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Where do Asian Americans fit into the U.S. racial order? Are they subordinated comparably to Black people or permitted adjacency to whiteness? The racial reckoning prompted by the police murder of George Floyd and the surge in anti-Asian hate during the COVID-19 pandemic raise these questions with new urgency. Asian Americans in an Anti-Black World is a groundbreaking study that will shake up scholarly and popular thinking on these matters. Theoretically innovative and based on rigorous historical research, this provocative book tells us we must consider both anti-Blackness and white supremacy—and the articulation of the two forces—in order to understand U.S. racial dynamics. The construction of Asian Americans as not-white but above all not-Black has determined their positionality for nearly two centuries. How Asian Americans choose to respond to this status will help to define racial politics in the U.S. in the twenty-first century.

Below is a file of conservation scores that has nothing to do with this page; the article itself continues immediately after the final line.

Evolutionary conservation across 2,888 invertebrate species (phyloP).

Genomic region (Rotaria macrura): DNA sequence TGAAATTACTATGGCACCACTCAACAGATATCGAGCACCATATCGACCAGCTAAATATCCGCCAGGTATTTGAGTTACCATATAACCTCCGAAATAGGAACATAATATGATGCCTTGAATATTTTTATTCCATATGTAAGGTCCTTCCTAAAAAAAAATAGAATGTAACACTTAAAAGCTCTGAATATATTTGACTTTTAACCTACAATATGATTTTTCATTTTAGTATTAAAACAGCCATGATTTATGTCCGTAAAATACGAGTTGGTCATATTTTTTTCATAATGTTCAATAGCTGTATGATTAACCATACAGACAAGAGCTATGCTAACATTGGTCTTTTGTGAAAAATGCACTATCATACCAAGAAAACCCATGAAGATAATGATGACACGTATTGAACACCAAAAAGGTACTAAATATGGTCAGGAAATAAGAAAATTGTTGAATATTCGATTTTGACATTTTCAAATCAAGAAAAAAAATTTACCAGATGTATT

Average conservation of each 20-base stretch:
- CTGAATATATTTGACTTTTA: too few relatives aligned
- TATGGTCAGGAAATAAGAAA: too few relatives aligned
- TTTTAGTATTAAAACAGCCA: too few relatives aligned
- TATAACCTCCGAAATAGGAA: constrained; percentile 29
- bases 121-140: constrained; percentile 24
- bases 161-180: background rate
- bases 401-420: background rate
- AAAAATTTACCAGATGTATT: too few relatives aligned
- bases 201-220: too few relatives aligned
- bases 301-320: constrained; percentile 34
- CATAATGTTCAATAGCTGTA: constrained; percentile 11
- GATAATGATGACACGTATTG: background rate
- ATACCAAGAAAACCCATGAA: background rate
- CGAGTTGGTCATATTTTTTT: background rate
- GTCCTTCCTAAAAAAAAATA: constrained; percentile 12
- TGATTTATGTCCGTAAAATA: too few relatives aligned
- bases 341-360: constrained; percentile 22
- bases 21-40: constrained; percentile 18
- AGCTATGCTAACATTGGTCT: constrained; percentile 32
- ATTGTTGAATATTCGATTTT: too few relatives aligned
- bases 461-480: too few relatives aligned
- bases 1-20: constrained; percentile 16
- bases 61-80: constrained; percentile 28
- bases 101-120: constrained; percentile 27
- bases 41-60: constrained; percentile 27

|Cambridge University Press
|6.34(w) x 9.29(h) x 1.10(d)
About the Author
Kim is Professor of Political Science and Asian American Studies at University of California, Irvine. Her writing has appeared in The Los Angeles Times, The Nation, and Ms. Magazine. Her two previous books, Bitter Fruit: The Politics of Black-Korean Conflict and Dangerous Crossings: Race, Species and Nature in a Multicultural Age, have both won best book awards from the American Political Science Association. Kim has been a fellow at the Institute of Advanced Study and the University of California Humanities Research Institute.